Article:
Nigeria 2016 in Review: how Buhari’s regime fared in policy

Nigeria 2016 in Review: how Buhari’s regime fared in policy

The early 2015 political atmosphere that ushered the current administration into power was fraught with uncertainties. However, even functional democracies the world over bequeath and inherit political and policy burdens.

The enormity of the liability may vary but should not be a false reason to fail in any government’s sworn responsibility.

No new incoming government in a democratic setting ever picked up victory at the polls by echoing the same promises and methodology that its opponent or incumbent power professes. In other words, a well thought out campaign promises and approach that achieves triumph at the polls should be able to form a template from which a workable policy could be fashioned out. That the current government has not articulated a clear-cut course of action until now remains a puzzle and disappointment to knowledgeable Nigerians.

Fundamentally, policies are formulated by government in response to problems in areas of politics, economy, education, labour, agriculture, communication, transportation, housing, healthcare etc.

The posture of present government has proved that political campaign slogans may procure success at the polls but cannot create change. The incumbent regime at the centre successfully clinched power by performing a well-written campaign script of “change” without imbibing the action plan of that same script. Of all the campaign promises that shot leaders to the highest political office since 1999, none had dramatically goofed at resumption, defaulted repeatedly and dashed the hopes of Nigerian masses, comprehensively such as President Mohammadu Buhari’s. Approximately nineteen months in office, Buhari and his APC government is fast becoming a model of empty and superficial reforms.

Upon assuming his presidential duties in May 2015, Buhari commenced with complaints of meeting empty treasury and a glut in global crude supply which many empathised with his new executive. But only a few imagined that such complaint among others would be an excuse for executive ineptitude, nineteen months down the line. To further abandon watchers in guesswork, his government did not make public exactly how much was left in the nation’s coffers, the percentage of 2015 budget executed before it took over, and what was realised and spent at the end of 2015.

Throughout the first quarter of 2016, the executive and legislative arms of Buhari’s government were entangled in an acrimonious debate with the passing of the nation’s 6 trillion naira budget – a matter that portrayed Nigerian lawmakers as a bloody-minded lot stalling the nation’s progress. Some political analysts perceived the altercation between the two arms of national government as mere power tussle, but the late passing of the budget became the bridge too far to the present perilous state of the economy. So far, at the twilight of 2016, no record of the ratio of implementation of 2016 budget and what is to be carried over to 2017 budget has been made public.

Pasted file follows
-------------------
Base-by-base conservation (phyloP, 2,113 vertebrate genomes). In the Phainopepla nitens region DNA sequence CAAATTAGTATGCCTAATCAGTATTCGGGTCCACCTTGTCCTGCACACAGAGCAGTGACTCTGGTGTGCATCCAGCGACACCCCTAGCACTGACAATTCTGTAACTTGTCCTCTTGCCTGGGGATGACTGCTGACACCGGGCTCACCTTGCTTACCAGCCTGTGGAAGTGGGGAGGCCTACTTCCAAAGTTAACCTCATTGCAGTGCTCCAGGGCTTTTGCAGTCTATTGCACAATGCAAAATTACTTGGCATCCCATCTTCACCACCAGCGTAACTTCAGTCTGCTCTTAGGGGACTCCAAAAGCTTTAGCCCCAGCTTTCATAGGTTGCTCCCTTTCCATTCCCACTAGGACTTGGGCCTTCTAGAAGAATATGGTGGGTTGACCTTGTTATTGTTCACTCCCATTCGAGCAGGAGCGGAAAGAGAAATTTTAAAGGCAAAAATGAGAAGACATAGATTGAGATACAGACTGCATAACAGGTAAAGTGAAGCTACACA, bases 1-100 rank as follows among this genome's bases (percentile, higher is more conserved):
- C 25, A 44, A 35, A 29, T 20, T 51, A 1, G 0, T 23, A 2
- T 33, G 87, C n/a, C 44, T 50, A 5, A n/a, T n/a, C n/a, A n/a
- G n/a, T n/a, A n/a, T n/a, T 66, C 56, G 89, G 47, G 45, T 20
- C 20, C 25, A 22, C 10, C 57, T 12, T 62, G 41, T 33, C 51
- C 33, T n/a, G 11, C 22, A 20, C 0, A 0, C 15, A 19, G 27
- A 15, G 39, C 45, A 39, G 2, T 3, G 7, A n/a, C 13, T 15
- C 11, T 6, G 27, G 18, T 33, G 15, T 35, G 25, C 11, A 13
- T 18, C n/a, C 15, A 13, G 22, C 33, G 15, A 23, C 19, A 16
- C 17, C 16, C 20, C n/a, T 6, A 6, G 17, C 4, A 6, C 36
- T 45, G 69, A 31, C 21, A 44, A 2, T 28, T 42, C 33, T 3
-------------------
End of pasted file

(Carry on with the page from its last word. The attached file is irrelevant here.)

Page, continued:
Long after Buhari’s kitchen cabinet and ministers were appointed apparently on the basis of nepotism and political compensation, common folks who voted for change have not felt the positive impact of their offices and ministries. From Education, Labour and Productivity, Transportation, Petroleum, Works, Power, and Finance Ministry, etc., no one knows what their 2016 balance sheets look like.

As a result of Buhari’s nebulous and multiple monetary policy direction or lack of it, Foreign Investors (FIs), have taken flight while a sizable portion of Nigeria’s private sector has either closed shop or gone moribund. And the essence of public policy is to determine the activities of government and private organisations in relation to providing services designed to solve problems. No serious organisation, public or private can successfully accomplish any feat without a programme of action. The activities of public bureaucracies and the expenditure of public funds could hardly be monitored and accounted for without a specific plan.

Practically all Buhari’s ministries have been involved in policy somersaults with the Central Bank of Nigeria (CBN) taking the front row. No nation’s economy can survive the numerous and baseless monetary policy flip-flips by its apex bank and survive. And only an incompetent government can retain Godwin Emefiele as CBN Governor.

Critics have repeatedly lampooned Buhari’s regime of lacking in expertise, educational qualification, political gravitas and sincerity of purpose by which serious governments around the world translate their political vision into programmes and actions to deliver desired outcomes to the electorate. And failure to articulate a clear-cut policy, directed at specifically achieving next year’s objectives, will relegate the trending 2017 7 trillion naira proposed budget as a pipe dream.

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